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The Interactive Effects of Recovery Mode and Duration on Subsequent Repeated Sprint Performance

Brown, James; Glaister, Mark

Journal of Strength & Conditioning Research:
doi: 10.1519/JSC.0b013e3182a1fe28
Original Research

Abstract: Brown, J and Glaister, M. The interactive effects of recovery mode and duration on subsequent repeated sprint performance. J Strength Cond Res 28(3): 651–660, 2014—The aim of this study was to examine the interactive effects of recovery mode and duration on subsequent repeated short sprint (RSS) performance. Ten male recreational athletes (age, 27.9 ± 5.0 years; height, 1.80 ± 0.07 m; mass, 81.6 ± 13.5 kg) performed 4 randomized trials consisting of a 30-second cycle sprint, followed by a specified recovery period (45 or 180 seconds), and a subsequent set of RSS (7 × 5 seconds, 20-second passive rest periods). Recovery mode was either active (AR; 70% of the power output at lactate threshold) or passive (PR). Mean heart rate and V[Combining Dot Above]O2 were significantly higher (p ≤ 0.05) in AR than in PR over both recovery durations. Although the difference in V[Combining Dot Above]O2 reached significance after 10–15 seconds, a significant (p ≤ 0.05) difference in heart rate was observed only after 26 seconds (45-second trials) − 75 seconds (180-second trials). Blood lactate was significantly (p ≤ 0.05) lower in AR than in PR only after 135 seconds (mean difference, 2.16 mmol·L−1; 95% likely range, 0.77–3.55 mmol·L−1). Mean peak power output in the RSS test was significantly (p ≤ 0.05) higher following PR45 than AR45 (12.0 ± 1.4 vs. 11.4 ± 1.4 W·kg−1) and following AR180 than PR180 (12.7 ± 1.2 vs. 12.0 ± 1.2 W·kg−1). In conclusion, when rest periods are short, a PR strategy appears to optimize subsequent RSS performance. However, as the recovery duration increases subsequent RSS performance appears to benefit from an AR strategy.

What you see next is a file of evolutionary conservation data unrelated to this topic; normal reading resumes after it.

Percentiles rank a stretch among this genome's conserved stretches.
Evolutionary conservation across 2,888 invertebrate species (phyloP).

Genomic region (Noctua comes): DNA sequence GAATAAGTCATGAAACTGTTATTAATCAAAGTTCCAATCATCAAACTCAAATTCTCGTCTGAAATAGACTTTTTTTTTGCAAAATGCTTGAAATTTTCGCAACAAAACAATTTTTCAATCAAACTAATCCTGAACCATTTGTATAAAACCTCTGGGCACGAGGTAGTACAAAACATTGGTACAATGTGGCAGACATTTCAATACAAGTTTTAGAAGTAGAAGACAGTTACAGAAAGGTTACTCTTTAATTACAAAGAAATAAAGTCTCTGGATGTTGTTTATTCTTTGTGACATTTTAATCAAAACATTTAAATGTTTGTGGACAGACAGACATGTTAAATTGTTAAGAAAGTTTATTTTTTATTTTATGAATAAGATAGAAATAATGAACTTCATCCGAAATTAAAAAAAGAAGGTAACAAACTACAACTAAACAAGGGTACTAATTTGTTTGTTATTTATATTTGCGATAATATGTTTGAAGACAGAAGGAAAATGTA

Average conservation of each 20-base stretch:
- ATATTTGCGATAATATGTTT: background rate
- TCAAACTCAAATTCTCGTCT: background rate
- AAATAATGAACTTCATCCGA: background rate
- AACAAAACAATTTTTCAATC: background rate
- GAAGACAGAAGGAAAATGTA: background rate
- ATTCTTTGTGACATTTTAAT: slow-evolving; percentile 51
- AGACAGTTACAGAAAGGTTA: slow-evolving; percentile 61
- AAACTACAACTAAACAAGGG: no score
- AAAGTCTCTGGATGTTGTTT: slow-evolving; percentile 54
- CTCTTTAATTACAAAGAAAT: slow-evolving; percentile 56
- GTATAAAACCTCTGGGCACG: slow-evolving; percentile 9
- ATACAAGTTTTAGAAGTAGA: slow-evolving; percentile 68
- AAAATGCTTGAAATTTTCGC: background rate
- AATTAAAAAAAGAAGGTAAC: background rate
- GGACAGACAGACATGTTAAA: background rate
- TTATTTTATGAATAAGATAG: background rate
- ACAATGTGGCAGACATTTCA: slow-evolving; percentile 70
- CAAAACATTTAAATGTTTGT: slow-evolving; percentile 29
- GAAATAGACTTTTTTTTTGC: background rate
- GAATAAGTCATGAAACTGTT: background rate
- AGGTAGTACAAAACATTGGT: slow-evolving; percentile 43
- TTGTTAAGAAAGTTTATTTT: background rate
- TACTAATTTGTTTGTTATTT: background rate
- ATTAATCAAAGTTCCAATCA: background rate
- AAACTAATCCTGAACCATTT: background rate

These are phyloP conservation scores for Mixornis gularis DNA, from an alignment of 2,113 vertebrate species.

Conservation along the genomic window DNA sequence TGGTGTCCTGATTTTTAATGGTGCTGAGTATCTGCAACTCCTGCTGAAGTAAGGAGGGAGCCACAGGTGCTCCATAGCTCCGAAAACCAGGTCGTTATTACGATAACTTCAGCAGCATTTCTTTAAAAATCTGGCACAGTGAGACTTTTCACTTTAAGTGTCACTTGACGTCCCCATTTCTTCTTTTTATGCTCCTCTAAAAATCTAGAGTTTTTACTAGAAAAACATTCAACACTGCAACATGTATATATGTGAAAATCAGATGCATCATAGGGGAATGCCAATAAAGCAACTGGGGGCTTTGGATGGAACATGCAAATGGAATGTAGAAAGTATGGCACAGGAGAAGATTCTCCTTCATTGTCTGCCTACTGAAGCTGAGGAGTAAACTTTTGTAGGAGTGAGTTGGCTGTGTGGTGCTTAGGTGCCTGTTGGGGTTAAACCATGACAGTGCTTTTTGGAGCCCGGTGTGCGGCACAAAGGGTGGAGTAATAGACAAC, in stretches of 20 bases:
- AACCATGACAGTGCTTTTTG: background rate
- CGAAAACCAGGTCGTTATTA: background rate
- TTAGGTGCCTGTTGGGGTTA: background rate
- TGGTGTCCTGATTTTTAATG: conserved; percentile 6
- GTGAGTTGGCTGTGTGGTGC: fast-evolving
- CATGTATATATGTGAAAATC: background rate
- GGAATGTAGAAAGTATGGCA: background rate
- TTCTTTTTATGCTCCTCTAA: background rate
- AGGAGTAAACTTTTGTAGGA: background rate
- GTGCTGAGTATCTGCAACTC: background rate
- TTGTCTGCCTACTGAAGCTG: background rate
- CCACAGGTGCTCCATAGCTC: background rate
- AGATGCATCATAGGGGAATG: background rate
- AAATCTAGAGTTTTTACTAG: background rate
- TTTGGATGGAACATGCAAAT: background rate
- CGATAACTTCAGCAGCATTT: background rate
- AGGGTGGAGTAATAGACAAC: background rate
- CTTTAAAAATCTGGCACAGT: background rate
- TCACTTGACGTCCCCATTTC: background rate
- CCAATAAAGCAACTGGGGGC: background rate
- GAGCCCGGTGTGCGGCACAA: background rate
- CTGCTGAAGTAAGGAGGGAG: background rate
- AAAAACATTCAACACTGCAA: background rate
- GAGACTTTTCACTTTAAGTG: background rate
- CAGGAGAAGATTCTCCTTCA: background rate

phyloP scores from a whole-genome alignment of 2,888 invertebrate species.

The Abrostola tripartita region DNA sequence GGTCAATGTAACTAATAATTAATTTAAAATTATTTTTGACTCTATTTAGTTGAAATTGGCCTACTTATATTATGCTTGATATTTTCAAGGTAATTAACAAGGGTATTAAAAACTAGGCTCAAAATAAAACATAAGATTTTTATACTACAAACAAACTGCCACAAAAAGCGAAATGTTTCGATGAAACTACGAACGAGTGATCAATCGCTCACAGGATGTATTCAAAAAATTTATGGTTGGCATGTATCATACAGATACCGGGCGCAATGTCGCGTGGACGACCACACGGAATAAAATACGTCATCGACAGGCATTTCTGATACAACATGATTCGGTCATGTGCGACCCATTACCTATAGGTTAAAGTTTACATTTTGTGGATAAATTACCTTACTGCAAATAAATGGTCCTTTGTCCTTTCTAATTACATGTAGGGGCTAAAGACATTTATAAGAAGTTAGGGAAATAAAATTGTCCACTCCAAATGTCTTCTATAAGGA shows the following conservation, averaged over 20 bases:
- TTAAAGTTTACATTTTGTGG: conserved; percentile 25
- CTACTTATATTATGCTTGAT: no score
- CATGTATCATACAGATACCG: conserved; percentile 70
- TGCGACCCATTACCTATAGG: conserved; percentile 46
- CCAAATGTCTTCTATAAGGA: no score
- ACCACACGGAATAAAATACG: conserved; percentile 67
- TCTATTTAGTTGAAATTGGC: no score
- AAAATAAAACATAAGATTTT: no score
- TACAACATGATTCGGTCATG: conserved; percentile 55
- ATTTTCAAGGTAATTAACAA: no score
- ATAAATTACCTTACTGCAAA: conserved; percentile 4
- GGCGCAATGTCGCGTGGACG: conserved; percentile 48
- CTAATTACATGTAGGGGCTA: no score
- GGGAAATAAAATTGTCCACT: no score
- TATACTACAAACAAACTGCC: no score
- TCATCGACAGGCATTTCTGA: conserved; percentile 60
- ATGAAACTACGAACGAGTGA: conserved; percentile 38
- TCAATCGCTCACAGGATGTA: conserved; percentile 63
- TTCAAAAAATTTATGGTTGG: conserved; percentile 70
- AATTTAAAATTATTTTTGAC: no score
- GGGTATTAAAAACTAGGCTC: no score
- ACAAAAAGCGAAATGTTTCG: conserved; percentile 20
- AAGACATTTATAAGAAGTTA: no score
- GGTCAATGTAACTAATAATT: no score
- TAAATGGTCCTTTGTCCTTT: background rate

Author Information

School of Human Sciences, St Mary's University College, Twickenham, United Kingdom

Address correspondence to Mark Glaister,

Copyright © 2014 by the National Strength & Conditioning Association.